9 In Japan, four to seven equally spaced diaphragms, including the end diaphragms, are commonly provided for box beam bridges (El-Remaily et al. 1996). The reported Japanese design philosophy is that concrete diaphragms with transverse post-tensioning produce a more durable system and more efficient load distribution between beams (Yamane et al. 1994). The diaphragms and cast-in-place concrete between adjacent beams are integrated by post-ten- sioning through the diaphragms. The amount and location of the post-tensioning are determined by the flexural design. A nontensioned reinforced concrete connection between adjacent box beams has been proposed by Hanna et al. (2007, some owners using both types. Eighty-two percent of the respondents used post-tensioning strands or bars that were either bonded or unbonded. The survey indicated a range of ways in which the post- tensioning force is defined, including force per bar or strand, force per duct, and torque on a threaded bar. The number of transverse tie locations varied from one to five per span, depending on span length. The Illinois DOT calculates the number of ties (N) according to the following equation (Anderson 2007): and rounded up to the nearest integer. Ties were located at the ends, midspan, quarter points, and third points, depending on the number of ties. The dif- ferent arrangements are shown schematically in Figure 14. Approximately 70% of the respondents reported that the ties were placed at mid-depth. If two strands or bars were used at one longitudinal location, they were placed at the third points in the depth. Other responses included specific loca- tion depths. In New York State before 1992, transverse ties were not used in adjacent box beam bridges with spans up to 50 ft (Lall et al. 1997, 1998). For spans from 50 to 75 ft, one trans- verse tendon was used at the center. For spans longer than 75 ft, tendons were used at the outer quarter points. The tendons were stressed to a force of 30 kips. In 1992, the number of transverse tendons was increased to three for spans of less than 50 ft and five for spans equal to or greater than 50 ft. This change may have contributed to the reduction in crack- ing discussed in the previous section. For many years, Pennsylvania DOT (PennDOT) used 1.25-in.-diameter steel rods or strands to tie beams together (Macioce et al. 2007). In practice, the beams were only min- imally pulled together by tightening nuts on the rods. For some older bridges, deterioration of the grout in the shear key led to severe corrosion of the tie rod and to eventual failure. Today, the strand is continuous from fascia to fascia and post-tensioned to about 30 kips per location resulting in an average force of about 0.6 kips/ft. The distribution of transverse stress caused by applying 40-kip post-tensioning forces at 12-ft centers to a three-beam assembly was investigated analytically by Huckelbridge and El-Esnawi (1997). They determined that the force was effec- tive only over a distance of about 2.5 ft. They observed that for the transverse force to be fully effective would require such close spacing that much of the economic attractiveness of the box beam system would be sacrificed. Research by Hawkins and Fuentes (2003) showed that, if the tie rods remain snug, they contribute significantly to load distribution among the beams. FIGURE 14 Schematic of transverse tie spacings. a. One Tie b. Two Ties c. Three Ties d. Four Ties e. Five Ties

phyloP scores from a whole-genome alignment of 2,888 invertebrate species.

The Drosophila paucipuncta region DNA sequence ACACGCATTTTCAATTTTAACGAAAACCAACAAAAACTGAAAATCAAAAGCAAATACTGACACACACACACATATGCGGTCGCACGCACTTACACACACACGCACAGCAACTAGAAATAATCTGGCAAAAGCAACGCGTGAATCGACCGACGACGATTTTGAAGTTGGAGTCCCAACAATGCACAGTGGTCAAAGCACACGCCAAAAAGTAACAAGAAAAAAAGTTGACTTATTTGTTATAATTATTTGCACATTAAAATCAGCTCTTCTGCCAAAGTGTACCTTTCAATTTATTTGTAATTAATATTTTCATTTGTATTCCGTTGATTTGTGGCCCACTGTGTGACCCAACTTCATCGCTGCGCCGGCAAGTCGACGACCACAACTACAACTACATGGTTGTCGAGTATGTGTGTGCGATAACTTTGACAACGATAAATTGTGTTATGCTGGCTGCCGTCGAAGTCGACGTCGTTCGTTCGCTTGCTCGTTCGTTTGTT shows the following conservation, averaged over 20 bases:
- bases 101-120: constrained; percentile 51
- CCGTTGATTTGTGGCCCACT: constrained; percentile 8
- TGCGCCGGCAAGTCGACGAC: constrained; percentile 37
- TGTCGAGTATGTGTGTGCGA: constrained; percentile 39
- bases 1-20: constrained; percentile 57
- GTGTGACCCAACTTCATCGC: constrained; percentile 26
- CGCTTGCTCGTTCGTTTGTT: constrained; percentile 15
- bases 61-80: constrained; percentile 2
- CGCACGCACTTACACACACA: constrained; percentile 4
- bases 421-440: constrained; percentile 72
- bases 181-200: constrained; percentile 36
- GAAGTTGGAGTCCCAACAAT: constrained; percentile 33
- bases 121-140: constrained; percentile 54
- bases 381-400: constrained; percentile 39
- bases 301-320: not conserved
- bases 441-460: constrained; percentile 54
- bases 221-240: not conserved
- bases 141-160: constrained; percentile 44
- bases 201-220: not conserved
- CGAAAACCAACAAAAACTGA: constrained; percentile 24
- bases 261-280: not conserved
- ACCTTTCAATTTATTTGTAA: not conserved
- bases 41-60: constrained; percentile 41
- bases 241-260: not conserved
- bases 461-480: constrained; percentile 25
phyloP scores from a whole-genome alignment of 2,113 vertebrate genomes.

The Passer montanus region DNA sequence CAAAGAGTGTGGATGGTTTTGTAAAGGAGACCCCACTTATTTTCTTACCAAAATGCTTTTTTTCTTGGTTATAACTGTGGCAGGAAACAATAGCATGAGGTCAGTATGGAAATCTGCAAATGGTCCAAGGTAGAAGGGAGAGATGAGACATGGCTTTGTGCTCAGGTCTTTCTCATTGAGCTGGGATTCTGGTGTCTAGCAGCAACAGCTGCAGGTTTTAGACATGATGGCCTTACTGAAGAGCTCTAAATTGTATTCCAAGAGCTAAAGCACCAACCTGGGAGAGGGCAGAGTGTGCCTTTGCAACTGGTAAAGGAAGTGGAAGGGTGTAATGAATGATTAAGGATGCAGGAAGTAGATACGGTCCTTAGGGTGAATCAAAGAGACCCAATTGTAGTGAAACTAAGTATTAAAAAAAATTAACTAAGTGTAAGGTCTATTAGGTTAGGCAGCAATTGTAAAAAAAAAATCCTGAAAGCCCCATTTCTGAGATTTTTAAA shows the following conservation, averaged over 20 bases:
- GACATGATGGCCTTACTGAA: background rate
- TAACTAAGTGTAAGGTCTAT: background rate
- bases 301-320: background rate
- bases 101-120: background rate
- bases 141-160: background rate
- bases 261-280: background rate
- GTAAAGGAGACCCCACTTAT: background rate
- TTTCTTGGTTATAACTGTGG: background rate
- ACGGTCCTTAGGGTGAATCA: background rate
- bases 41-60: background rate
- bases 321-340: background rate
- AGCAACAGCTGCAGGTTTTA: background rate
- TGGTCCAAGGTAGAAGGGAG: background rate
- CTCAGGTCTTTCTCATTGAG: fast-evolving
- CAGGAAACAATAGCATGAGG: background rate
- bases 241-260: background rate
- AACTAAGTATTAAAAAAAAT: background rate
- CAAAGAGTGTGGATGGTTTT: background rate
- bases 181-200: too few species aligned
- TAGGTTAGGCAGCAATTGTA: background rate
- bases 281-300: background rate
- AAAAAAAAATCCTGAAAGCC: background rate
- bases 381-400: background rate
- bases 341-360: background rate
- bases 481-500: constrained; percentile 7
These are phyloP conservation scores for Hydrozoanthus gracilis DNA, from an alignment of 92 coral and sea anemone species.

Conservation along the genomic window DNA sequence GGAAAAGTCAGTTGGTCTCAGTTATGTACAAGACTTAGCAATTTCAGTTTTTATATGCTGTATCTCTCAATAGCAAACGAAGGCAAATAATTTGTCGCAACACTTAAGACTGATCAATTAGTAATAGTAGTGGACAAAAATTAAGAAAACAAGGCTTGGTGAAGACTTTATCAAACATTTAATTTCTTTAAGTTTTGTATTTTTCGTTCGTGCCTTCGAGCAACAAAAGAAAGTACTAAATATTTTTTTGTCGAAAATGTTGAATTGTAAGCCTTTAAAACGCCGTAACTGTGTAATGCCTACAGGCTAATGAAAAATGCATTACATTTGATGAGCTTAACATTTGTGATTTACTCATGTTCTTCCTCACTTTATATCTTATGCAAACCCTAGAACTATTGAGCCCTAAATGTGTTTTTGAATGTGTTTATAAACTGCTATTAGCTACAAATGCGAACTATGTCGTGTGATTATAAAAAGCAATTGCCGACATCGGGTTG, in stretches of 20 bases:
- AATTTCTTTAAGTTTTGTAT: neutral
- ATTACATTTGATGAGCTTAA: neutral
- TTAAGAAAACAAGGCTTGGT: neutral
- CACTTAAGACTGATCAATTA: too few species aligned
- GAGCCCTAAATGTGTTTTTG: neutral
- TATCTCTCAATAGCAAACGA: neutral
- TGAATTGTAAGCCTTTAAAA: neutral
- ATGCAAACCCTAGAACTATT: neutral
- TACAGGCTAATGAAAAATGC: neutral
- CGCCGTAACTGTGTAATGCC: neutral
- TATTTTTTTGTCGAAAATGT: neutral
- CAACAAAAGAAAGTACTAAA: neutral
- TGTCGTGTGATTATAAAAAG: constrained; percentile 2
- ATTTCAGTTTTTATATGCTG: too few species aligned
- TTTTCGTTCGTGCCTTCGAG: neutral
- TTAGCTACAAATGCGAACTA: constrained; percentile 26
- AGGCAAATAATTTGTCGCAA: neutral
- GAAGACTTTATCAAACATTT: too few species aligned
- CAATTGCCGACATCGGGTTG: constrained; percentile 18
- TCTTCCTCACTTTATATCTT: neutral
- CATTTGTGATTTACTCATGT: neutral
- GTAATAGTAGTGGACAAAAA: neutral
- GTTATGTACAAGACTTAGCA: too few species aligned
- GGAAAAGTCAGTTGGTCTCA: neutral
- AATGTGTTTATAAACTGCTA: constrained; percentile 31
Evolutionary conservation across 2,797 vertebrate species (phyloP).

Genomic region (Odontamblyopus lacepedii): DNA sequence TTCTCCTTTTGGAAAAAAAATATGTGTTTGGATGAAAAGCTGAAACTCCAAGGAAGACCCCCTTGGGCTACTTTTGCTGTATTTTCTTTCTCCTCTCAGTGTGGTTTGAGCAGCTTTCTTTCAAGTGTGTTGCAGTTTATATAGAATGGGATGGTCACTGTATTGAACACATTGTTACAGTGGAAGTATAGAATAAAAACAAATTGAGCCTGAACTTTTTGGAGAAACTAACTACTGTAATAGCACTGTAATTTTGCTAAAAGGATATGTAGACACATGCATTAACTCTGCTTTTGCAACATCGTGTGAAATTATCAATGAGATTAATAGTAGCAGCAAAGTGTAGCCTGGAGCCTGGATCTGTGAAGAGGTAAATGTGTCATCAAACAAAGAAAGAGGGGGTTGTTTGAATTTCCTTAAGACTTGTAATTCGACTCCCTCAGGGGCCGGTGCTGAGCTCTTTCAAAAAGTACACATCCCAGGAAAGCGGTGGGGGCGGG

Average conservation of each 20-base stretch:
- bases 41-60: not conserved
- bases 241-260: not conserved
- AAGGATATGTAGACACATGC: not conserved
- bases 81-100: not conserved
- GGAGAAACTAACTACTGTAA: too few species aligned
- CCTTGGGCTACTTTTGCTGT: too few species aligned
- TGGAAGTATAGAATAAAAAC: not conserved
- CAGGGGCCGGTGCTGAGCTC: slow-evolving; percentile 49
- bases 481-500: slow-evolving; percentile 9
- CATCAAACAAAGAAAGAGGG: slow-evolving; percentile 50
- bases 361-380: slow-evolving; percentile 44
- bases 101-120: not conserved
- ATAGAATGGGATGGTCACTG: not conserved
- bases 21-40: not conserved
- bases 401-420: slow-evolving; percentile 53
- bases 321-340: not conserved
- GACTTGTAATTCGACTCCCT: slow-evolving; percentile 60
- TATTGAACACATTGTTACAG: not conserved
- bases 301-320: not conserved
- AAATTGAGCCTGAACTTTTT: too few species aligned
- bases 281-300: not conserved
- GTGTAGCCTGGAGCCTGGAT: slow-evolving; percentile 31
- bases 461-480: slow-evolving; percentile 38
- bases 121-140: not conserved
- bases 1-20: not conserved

10 without composite topping. The methodology involves the use of rigid post-tensioned transverse diaphragms as the primary wheel load transfer mechanism between adjacent boxes. The diaphragms are provided at the ends, quarter points, and midspan. Two post-tensioning tendons through the diaphragms are stressed after the longitudinal joints are grouted. One tendon is placed near the top and the other near the bottom of the diaphragm. A grid analysis was used to determine member forces for various combinations of box depths, bridge widths, and span lengths. The required transverse force was almost linearly proportional to the span length and increased sig- nificantly with bridge width. Shallower sections required more post-tensioning than deeper sections. A design chart was provided for preliminary determination of the post- tensioning required for standard beam depths and common bridge widths. Values of prestressing force for the midspan diaphragm ranged from 4 to 14 kips/ft. The design chart was subsequently updated by Hanna et al. (2007) to include changes in the AASHTO LRFD specification for live load and dynamic load allowance. Their analysis indicated that the impact of the skew angle on the required post-tensioning force is minimal for deep beams and increases slightly with skew angle for shallow beams. To avoid the necessity of grid analysis for every bridge, Hanna et al. (2007) developed the following equation as a best fit for the data points of all cases analyzed: 2008). In this connection, the joint has a width of 8 in. with loop bars protruding from the sides of the boxes and overlap- ping loop bars from the adjacent boxes. Longitudinal bars are placed through the loops and cast- in-place concrete is used to fill the joint. This detail is similar to the deck joint detail used by the Japanese and the French Poutre Dalle system (Ralls et al. 2005). DESIGN CRITERIA FOR CONNECTIONS Eighty-one percent of states and 89% of the respondents to the survey stated that they did not make any design calcu- lations to determine the number of transverse ties between box beams. As part of the survey for this synthesis, some respondents provided information about the post-tensioning force used for each transverse tie and the spacing of ties. Based on this information, the average transverse force per unit length for various numbers of ties was calculated. The results are shown in Figure 15 for 11 states. Where a single value is shown, it is based on the specified maximum spac- ing between ties. If the ties are closer than the minimum, the force will be higher than shown in the figure. For some states, a range of forces is presented because these states used a fixed number of ties for a range of span lengths. El-Remaily et al. (1996) proposed a methodology for the transverse design of precast concrete box beam bridges FIGURE 15 Range of average transverse post-tensioning forces. Note: PCI BDM = PCI Bridge Design Manual (1997/2004).